Law and Political Economy
Monthly Mentoring “Office Hours":
April 16, 2021
from 5-6pm EDT (UTC-4) via zoom (link will be provided to accepted registrants)
Registration & Deadline: was
Sunday April 11. Space is limited.
Who: We welcome new & aspiring scholars, graduate and professional students, and others interested in careers in Law and Political Economy to join us in our first of a series of opportunities to talk in small groups with faculty about academic interests and career strategies.
Co-sponsored by The Association for the Promotion of Political Economy & the Law (APPEAL) and the Law and Political Economy (LPE) Project.
Prof. Deborah Dinner, Emory University, Law
Prof. Abby Reyes, UC Irvine Community Resilience Projects; UC Irvine Law
Prof. Noah Zatz, UCLA Law
More on Participating Faculty Interests and Expertise:
Prof. Deborah Dinner:
Academic Interests: Legal history, gender and the law, antidiscrimination law and social welfare alternatives, employment discrimination and employment law, family law. I am completing a book that examines the evolution of sex equality law and the legal regulation of work and family, from the mid-1960s to the present. I have published articles about feminist struggles respecting childcare, pregnancy discrimination, labor regulation, and public accommodations. I am starting a new project about the legal history of classification debates in private insurance, which will analyze sex discrimination in insurance rating among other topics.
Career Topics of Interest: navigating joint-degree programs and the competing demands of humanities and legal scholarship; the job market and appointments; the pre-tenure experience; challenges and opportunities for newly post-tenured faculty
Prof. Abby Reyes
Academic Interests: law and social movements: race, place, and climate change; just transition; earthrights’ defender defense; creating conditions to shift research and teaching from community engagement to community ownership; practices of transformative social movements; increasing capacity for community-driven climate resilience and COVID-19 response. For more, see her interview on Law and Political Economy Blog.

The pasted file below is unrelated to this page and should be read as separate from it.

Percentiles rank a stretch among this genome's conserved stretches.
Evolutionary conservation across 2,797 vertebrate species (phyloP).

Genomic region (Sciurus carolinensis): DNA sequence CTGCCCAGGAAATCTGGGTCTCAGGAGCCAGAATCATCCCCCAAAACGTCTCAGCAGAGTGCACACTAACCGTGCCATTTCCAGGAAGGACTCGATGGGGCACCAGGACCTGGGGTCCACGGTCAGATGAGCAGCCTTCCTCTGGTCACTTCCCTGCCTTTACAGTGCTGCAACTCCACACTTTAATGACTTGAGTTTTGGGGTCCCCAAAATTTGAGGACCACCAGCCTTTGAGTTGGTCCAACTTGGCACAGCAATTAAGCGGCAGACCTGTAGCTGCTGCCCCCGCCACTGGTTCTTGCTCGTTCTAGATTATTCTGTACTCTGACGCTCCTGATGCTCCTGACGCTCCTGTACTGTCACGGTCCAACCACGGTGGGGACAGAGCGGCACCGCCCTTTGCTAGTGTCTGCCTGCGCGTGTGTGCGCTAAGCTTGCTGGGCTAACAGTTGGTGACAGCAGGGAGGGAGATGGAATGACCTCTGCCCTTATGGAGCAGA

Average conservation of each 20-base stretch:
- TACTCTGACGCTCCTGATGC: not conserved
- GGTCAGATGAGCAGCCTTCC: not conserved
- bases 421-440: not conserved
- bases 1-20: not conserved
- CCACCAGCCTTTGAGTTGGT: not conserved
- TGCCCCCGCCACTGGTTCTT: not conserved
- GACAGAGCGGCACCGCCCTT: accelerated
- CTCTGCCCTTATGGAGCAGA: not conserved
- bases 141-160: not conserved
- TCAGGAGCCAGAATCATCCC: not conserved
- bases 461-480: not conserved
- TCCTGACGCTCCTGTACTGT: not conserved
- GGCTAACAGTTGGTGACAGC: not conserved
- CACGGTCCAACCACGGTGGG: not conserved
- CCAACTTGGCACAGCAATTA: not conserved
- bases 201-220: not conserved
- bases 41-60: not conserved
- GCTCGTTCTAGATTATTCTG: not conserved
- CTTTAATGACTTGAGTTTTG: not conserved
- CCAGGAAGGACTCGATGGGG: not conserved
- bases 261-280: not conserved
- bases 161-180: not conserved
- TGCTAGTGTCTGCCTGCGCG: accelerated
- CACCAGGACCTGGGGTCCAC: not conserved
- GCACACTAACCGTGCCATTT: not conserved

Career Topics of Interest: Insider/outsider questions: cultivating discernment when choosing whether/how to work within dominant institutions and structures; integrating popular education methods and embodiment practices into law curriculum; working with students’ existential anxiety about contemporary social and planetary crises in the classroom; getting/staying rooted in community; strategic questioning as a community visioning and action planning tool; public interest and alternative law career paths.
Prof. Noah Zatz
Research Interests: My research has focused on the legal construction of “work,” “employment,” and “workers”; worker status as a basis for social citizenship; racialized mass incarceration as economic regulation; and antidiscrimination theory. Running throughout are an interest in market/nonmarket distinctions and interactions between “the economy” and nominally noneconomic institutions, including how these are structured by gender and race.
Career Topics of Interest: I began my career as a public interest lawyer and am interested in how scholars can support and contribute to social movements and advocacy. I’m also interested and have been involved in law & social science collaborations and interdisciplinarity.
APPEAL reading group:
What is Capitalism? Session 10
Friday April 23, 2021, 1:30pm, Eastern Daylight Time* via Zoom
Click HERE to Register
The zoom link & readings will be emailed
*Eastern Daylight Time = UTC-4
Please join us for the next session of the APPEAL reading group on the law and political economy of capitalism. All are welcome, and participants need not attend each session, though we do ask participants to read the materials in advance. We also encourage participants to join APPEAL by signing up as a member, www.politicaleconomylaw.org .
This session will be led by APPEAL Board member, Prof. Jamee Moudud, Sarah Lawrence College Economics Department. He will present his paper on how racial capitalism was built into the legal and political design of central banking and taxation in the British Empire. While the pressures of democratic self-governance created one type of hardwiring in Britain, its white dominions’ racialized politics created a different type in the colonies of color. In short, the particular monetary hardwiring of the colonies of color effectively “kicked away the ladder” needed for their successful socio-economic development, occluding the very different policies pursued in Britain and the dominions. This left the colonies of color in a vulnerable state at independence, providing much weaker foundations for their subsequent economic development.
The reading will be Jamee K. Moudud, The Janus Faces of Money, Property, and Governance: Fiscal Finance, Empire, and Race, PERI Working Paper Series #524 (Sept. 20, 2020).
For more information, please email APPEAL@politicaleconomylaw.org with Capitalism Reading Group in the subject line.